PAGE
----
Containing almost 200 entries from 'accountability' to the 'Westminster model' the Encyclopedia of Democratic Thought explores all the ideas that matter to democracy past, present and future. It is destined to become the first port-of-call for all students, teachers and researchers of political science interested in democratic ideas, democratic practice, and the quality of democratic governance. The Encyclopedia provides extensive coverage of all the key concepts of democratic thought written by a stellar team of distinguished international contributors. The Encyclopedia draws on every tradition of democratic thought, as well as developing new thinking, in order to provide full coverage of the key democratic concepts and engage with their practical implications for the conduct of democratic politics in the world today. In this way, it brings every kind of democratic thinking to bear on the challenges facing contemporary democracies and on the possibilities of the democratic future. The Encyclopedia is global in scope and responds in detail to the democratic revolution of recent decades. Referring both to the established democratic states of Western Europe, North America and Australasia, and to the recent democracies of Latin America, Eastern and Central Europe, Africa and Asia, classical democratic concerns are related to new democracies, and to important changes in the older democracies. Supplemented by full bibliographical information, extensive cross-referencing and suggestions for further reading, the Encyclopedia of Democratic Thought is a unique work of reference combining the expertise of many of the world's leading political scientists, political sociologists and political philosophers. It will be welcomed as an essential resource for both teaching and for independent study, and as a solid starting point both for further research and wider exploration.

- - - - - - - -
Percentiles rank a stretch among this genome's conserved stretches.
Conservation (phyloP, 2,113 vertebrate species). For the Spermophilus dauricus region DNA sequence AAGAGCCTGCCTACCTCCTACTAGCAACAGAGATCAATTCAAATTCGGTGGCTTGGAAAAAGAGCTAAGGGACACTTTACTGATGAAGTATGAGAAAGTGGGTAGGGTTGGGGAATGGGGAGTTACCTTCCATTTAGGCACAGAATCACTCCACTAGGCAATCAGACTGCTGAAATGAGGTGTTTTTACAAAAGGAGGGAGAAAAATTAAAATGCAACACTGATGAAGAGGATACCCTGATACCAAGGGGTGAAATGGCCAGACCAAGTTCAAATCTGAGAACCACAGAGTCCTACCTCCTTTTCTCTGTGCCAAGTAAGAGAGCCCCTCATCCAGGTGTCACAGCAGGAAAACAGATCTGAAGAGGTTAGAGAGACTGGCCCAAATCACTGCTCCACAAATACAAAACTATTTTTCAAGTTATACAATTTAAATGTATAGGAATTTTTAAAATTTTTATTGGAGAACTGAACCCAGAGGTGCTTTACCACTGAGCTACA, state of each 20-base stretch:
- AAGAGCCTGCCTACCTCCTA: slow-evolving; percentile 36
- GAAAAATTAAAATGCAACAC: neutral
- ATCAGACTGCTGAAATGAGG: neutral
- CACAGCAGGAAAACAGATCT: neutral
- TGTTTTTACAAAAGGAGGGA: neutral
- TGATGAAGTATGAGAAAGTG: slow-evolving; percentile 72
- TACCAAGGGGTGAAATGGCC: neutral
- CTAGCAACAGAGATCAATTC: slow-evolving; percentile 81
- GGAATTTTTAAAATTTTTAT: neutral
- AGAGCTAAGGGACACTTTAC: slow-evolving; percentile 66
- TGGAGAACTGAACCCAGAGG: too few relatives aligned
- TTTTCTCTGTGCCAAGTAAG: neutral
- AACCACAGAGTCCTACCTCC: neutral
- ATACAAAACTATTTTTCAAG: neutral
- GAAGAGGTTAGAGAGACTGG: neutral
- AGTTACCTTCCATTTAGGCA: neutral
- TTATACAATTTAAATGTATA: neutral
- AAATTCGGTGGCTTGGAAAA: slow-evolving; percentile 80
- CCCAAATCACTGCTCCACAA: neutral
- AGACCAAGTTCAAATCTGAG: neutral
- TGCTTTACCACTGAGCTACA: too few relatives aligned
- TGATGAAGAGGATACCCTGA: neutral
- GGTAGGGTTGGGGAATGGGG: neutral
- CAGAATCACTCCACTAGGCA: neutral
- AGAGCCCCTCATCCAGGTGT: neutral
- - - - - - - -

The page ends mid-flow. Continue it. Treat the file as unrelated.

Author: Thomas A. J. McGinn
Publisher: Oxford University Press
Release Date: 2003-01-30
This is a study of the legal rules affecting the practice of female prostitution at Rome approximately from 200 B.C. to A.D. 250. It examines the formation and precise content of the legal norms developed for prostitution and those engaged in this profession, with close attention to their social context. McGinn's unique study explores the "fit" between the law-system and the socio-economic reality while shedding light on important questions concerning marginal groups, marriage, sexual behavior, the family, slavery, and citizen status, particularly that of women.
The author examines Jean-Jacques Rousseau's political thought from the angle of classical republicanism. To offer an account of Rousseau's republicanism she explores his idea of the citizen and civic virtues. In addition, eighteenth-century conceptions of
Author: Derek Benjamin Heater
Release Date: 2004
Genre: Political Science
This text describes, analyses and interprets the topic of citizenship in a global context. It looks at how citizenship has developed historically in its variations as a political concept and status, and the ways in which citizens have been and are being educated for that status.
Author: B. N. Ray
Release Date: 2007-01-01